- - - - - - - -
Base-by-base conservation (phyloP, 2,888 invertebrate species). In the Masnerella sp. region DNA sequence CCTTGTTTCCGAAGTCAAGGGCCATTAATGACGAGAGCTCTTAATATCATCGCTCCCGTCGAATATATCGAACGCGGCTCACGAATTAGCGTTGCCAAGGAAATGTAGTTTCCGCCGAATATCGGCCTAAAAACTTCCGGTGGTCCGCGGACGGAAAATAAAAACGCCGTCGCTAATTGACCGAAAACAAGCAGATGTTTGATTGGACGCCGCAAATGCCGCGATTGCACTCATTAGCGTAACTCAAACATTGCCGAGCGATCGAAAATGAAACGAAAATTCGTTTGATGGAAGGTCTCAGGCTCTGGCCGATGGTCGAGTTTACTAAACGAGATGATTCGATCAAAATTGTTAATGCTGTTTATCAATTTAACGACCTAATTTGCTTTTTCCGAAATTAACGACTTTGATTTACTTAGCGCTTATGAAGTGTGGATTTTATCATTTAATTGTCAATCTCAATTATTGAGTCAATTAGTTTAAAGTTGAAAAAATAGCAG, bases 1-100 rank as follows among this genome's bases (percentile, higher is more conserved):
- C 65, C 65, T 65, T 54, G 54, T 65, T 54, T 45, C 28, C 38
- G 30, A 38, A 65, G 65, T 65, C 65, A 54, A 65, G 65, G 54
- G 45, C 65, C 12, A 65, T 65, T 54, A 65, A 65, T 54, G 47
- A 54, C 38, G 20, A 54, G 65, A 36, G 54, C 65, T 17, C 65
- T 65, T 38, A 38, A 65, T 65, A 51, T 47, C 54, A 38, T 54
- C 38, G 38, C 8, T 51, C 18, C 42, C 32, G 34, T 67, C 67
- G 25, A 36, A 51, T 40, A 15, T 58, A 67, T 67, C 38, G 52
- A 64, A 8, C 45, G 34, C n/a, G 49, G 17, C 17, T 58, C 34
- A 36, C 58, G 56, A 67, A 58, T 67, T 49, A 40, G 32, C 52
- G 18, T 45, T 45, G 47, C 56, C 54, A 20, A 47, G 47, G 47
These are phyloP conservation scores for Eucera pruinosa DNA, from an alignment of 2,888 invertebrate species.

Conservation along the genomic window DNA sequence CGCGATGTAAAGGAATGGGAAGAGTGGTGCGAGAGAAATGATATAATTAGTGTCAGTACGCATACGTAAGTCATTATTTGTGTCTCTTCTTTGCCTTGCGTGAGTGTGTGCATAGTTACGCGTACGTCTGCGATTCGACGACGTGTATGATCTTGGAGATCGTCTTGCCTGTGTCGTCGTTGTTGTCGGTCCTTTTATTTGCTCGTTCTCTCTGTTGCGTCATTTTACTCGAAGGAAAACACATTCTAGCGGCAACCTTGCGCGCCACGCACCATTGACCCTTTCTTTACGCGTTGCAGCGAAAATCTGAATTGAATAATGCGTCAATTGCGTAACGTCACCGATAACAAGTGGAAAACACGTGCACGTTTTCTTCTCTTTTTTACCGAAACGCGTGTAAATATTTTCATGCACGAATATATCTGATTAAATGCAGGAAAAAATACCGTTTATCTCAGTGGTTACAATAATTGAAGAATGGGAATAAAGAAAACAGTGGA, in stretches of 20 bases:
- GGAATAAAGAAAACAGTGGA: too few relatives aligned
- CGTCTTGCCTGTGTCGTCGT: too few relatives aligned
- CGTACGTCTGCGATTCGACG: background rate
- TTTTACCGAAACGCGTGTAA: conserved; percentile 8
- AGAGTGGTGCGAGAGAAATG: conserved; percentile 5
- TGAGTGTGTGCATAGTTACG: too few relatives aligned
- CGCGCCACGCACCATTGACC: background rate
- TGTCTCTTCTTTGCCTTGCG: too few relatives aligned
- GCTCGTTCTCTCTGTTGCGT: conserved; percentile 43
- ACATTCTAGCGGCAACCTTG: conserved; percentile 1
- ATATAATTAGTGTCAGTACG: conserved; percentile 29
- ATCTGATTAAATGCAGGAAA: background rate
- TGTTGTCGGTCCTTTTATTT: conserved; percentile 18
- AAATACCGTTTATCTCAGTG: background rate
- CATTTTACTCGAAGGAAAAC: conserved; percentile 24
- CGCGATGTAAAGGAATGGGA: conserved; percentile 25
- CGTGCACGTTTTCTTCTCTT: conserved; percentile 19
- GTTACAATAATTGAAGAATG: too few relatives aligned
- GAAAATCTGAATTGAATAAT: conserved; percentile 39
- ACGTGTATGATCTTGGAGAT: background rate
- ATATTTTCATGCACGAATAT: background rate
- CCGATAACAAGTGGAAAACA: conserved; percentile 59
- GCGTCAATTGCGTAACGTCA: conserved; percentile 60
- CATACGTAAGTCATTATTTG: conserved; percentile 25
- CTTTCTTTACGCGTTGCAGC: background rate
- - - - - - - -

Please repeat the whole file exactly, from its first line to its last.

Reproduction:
Base-by-base conservation (phyloP, 2,888 invertebrate species). In the Masnerella sp. region DNA sequence CCTTGTTTCCGAAGTCAAGGGCCATTAATGACGAGAGCTCTTAATATCATCGCTCCCGTCGAATATATCGAACGCGGCTCACGAATTAGCGTTGCCAAGGAAATGTAGTTTCCGCCGAATATCGGCCTAAAAACTTCCGGTGGTCCGCGGACGGAAAATAAAAACGCCGTCGCTAATTGACCGAAAACAAGCAGATGTTTGATTGGACGCCGCAAATGCCGCGATTGCACTCATTAGCGTAACTCAAACATTGCCGAGCGATCGAAAATGAAACGAAAATTCGTTTGATGGAAGGTCTCAGGCTCTGGCCGATGGTCGAGTTTACTAAACGAGATGATTCGATCAAAATTGTTAATGCTGTTTATCAATTTAACGACCTAATTTGCTTTTTCCGAAATTAACGACTTTGATTTACTTAGCGCTTATGAAGTGTGGATTTTATCATTTAATTGTCAATCTCAATTATTGAGTCAATTAGTTTAAAGTTGAAAAAATAGCAG, bases 1-100 rank as follows among this genome's bases (percentile, higher is more conserved):
- C 65, C 65, T 65, T 54, G 54, T 65, T 54, T 45, C 28, C 38
- G 30, A 38, A 65, G 65, T 65, C 65, A 54, A 65, G 65, G 54
- G 45, C 65, C 12, A 65, T 65, T 54, A 65, A 65, T 54, G 47
- A 54, C 38, G 20, A 54, G 65, A 36, G 54, C 65, T 17, C 65
- T 65, T 38, A 38, A 65, T 65, A 51, T 47, C 54, A 38, T 54
- C 38, G 38, C 8, T 51, C 18, C 42, C 32, G 34, T 67, C 67
- G 25, A 36, A 51, T 40, A 15, T 58, A 67, T 67, C 38, G 52
- A 64, A 8, C 45, G 34, C n/a, G 49, G 17, C 17, T 58, C 34
- A 36, C 58, G 56, A 67, A 58, T 67, T 49, A 40, G 32, C 52
- G 18, T 45, T 45, G 47, C 56, C 54, A 20, A 47, G 47, G 47
These are phyloP conservation scores for Eucera pruinosa DNA, from an alignment of 2,888 invertebrate species.

Conservation along the genomic window DNA sequence CGCGATGTAAAGGAATGGGAAGAGTGGTGCGAGAGAAATGATATAATTAGTGTCAGTACGCATACGTAAGTCATTATTTGTGTCTCTTCTTTGCCTTGCGTGAGTGTGTGCATAGTTACGCGTACGTCTGCGATTCGACGACGTGTATGATCTTGGAGATCGTCTTGCCTGTGTCGTCGTTGTTGTCGGTCCTTTTATTTGCTCGTTCTCTCTGTTGCGTCATTTTACTCGAAGGAAAACACATTCTAGCGGCAACCTTGCGCGCCACGCACCATTGACCCTTTCTTTACGCGTTGCAGCGAAAATCTGAATTGAATAATGCGTCAATTGCGTAACGTCACCGATAACAAGTGGAAAACACGTGCACGTTTTCTTCTCTTTTTTACCGAAACGCGTGTAAATATTTTCATGCACGAATATATCTGATTAAATGCAGGAAAAAATACCGTTTATCTCAGTGGTTACAATAATTGAAGAATGGGAATAAAGAAAACAGTGGA, in stretches of 20 bases:
- GGAATAAAGAAAACAGTGGA: too few relatives aligned
- CGTCTTGCCTGTGTCGTCGT: too few relatives aligned
- CGTACGTCTGCGATTCGACG: background rate
- TTTTACCGAAACGCGTGTAA: conserved; percentile 8
- AGAGTGGTGCGAGAGAAATG: conserved; percentile 5
- TGAGTGTGTGCATAGTTACG: too few relatives aligned
- CGCGCCACGCACCATTGACC: background rate
- TGTCTCTTCTTTGCCTTGCG: too few relatives aligned
- GCTCGTTCTCTCTGTTGCGT: conserved; percentile 43
- ACATTCTAGCGGCAACCTTG: conserved; percentile 1
- ATATAATTAGTGTCAGTACG: conserved; percentile 29
- ATCTGATTAAATGCAGGAAA: background rate
- TGTTGTCGGTCCTTTTATTT: conserved; percentile 18
- AAATACCGTTTATCTCAGTG: background rate
- CATTTTACTCGAAGGAAAAC: conserved; percentile 24
- CGCGATGTAAAGGAATGGGA: conserved; percentile 25
- CGTGCACGTTTTCTTCTCTT: conserved; percentile 19
- GTTACAATAATTGAAGAATG: too few relatives aligned
- GAAAATCTGAATTGAATAAT: conserved; percentile 39
- ACGTGTATGATCTTGGAGAT: background rate
- ATATTTTCATGCACGAATAT: background rate
- CCGATAACAAGTGGAAAACA: conserved; percentile 59
- GCGTCAATTGCGTAACGTCA: conserved; percentile 60
- CATACGTAAGTCATTATTTG: conserved; percentile 25
- CTTTCTTTACGCGTTGCAGC: background rate